Swan Point Cemetery is particularly welcoming to birders and maintains a list of the species that have been sighted there.  In May, the cemetery staff opens the gates at 7AM especially for birders.  Grab your  binoculars  and make your way to the cemetery main gate on Blackstone Boulevard at the end of Elmgrove Avenue. Park along Blackstone Boulevard (do not drive into the cemetery or park on the “apron”) and walk in the main entrance. Turn left towards the woods at the north edge of the cemetery grounds. Birders will cluster along the edge of the woods looking for birds in the trees, bushes, and on the ground. If you are a novice, join some of these groups and ask questions. Birders love to introduce new people to their passion.

There are birds feeding at all levels in the woods. Some prefer the treetops; those are the ones responsible for the ailment commonly known as “warbler neck”; aching muscles from looking up for long periods of time. Birds such as Northern Parula, American redstarts, black throated green warblers, blackburnian warblers and bay breasted warblers prefer treetops, as well as scarlet tanagers, vireos,  and rose breasted grosbeaks. Black and white warblers creep along branches looking for insects in the bark. Black throated blue warblers, chestnut sided warblers, and magnolia warblers prefer mid-level trees, or saplings. Thrushes, ovenbirds, white throated sparrows,  towhees, and wrens will be found on or near the ground.

A snoozing screech owl                                                          photo: Lindsay Neubeck

Work your way towards the river. Along the river is another larger patch of woods, and the river itself can be exciting. Look for a spotted sandpiper feeding along the bank, especially at low tide, and for egrets, great blue herons, ducks, and swans. You may hear the rattling call of a kingfisher. There can be swallows feeding over the river, especially tree and barn swallows. Ospreys and bald eagles have become more and more common over the past several years.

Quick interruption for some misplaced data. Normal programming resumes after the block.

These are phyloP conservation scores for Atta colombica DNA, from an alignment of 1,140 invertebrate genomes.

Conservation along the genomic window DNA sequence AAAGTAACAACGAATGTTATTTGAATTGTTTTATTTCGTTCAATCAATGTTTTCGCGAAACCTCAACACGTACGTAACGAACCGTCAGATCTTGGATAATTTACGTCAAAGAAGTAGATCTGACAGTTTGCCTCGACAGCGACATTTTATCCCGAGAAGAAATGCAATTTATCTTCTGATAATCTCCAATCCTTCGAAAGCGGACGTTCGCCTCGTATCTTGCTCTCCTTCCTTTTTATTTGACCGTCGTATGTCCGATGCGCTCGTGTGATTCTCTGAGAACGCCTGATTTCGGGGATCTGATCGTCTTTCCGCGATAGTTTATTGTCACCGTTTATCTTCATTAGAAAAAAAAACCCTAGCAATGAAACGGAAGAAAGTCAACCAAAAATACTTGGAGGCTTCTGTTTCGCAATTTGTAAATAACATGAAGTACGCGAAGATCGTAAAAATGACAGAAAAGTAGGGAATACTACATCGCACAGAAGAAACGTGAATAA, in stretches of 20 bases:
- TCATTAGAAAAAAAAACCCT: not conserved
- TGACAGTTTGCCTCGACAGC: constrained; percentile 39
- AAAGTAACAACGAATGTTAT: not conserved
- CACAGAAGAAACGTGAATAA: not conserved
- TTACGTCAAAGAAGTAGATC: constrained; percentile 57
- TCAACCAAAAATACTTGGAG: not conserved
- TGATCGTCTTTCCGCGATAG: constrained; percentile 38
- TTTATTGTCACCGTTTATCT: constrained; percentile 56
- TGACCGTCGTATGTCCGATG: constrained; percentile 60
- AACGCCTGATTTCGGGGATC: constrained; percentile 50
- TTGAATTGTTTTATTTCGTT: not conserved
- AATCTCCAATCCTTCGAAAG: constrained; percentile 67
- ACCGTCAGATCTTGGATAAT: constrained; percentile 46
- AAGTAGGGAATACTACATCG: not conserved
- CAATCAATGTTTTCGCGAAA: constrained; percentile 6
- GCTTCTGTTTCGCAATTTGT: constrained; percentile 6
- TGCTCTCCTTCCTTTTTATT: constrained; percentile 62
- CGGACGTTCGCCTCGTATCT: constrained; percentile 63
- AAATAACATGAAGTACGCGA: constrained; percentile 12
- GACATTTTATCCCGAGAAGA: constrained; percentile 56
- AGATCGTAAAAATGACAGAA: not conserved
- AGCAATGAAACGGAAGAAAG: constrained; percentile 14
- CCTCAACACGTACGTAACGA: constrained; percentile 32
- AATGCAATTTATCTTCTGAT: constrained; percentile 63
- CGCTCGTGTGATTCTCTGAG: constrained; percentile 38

Map of Swan Point Cemetery

The south end of the cemetery, where there is another patch of woods between Swan Point and Laurelmead, can also be productive birding. This area is wetter, and attracts yellow warblers, northern waterthrush (a kind of warbler) and warbling vireo, which is a very plain bird with a very pretty song. There is an open field here, also, and indigo buntings are often singing from the trees along the edges. Just north of the field is another small patch of woods, weeds, and a little swamp, which is also a great place for songbirds.

In my 30 plus years of birding in Swan Point, I have seen changes. The number  and variety of songbirds has dropped as both summer and winter habitat is destroyed and climate change reduces the amount of food available. Concerned citizens have developed the Urban Bird Treaty, an agreement among cities to preserve habitat and plant native species of trees, making the cities more friendly to birds. Providence is one the of the cities in the agreement. Billions of migrants are also killed by house cats and from running into windows. You can help by keeping cats indoors and installing devices on your  large picture windows to make them more visible. (There are several inexpensive products sold that do this.) It is very important (not just for birds!) to support efforts to slow or stop climate change and vote for candidates that will work on laws to restrict greenhouse gasses.

However, on a sunny day in mid-May you can still expect to find 10-12 species of warblers, several species of vireos, wood and hermit thrushes, scarlet tanagers and Baltimore orioles, woodpeckers, nuthatches, flycatchers, and overhead, migrating hawks, in Swan Point Cemetery.

See you there!

 

Leslie Bostrom received her BA from the University of Maine, Orono, and her BFA in Painting from the Rhode Island School of Design. Between undergraduate and graduate school, she worked as a master printer in San Francisco, specializing in intaglio.

Bostrom has taught drawing, painting, and printmaking at Brown University for 33 years.

She is interested in the interaction of words and images in painting and for most of her career she has been making works that engage political topics such as environmental degradation, human migration, feminism, and LGBQT issues.  Her most recent paintings feature birds that she has seen while pursuing one of her other passions- birding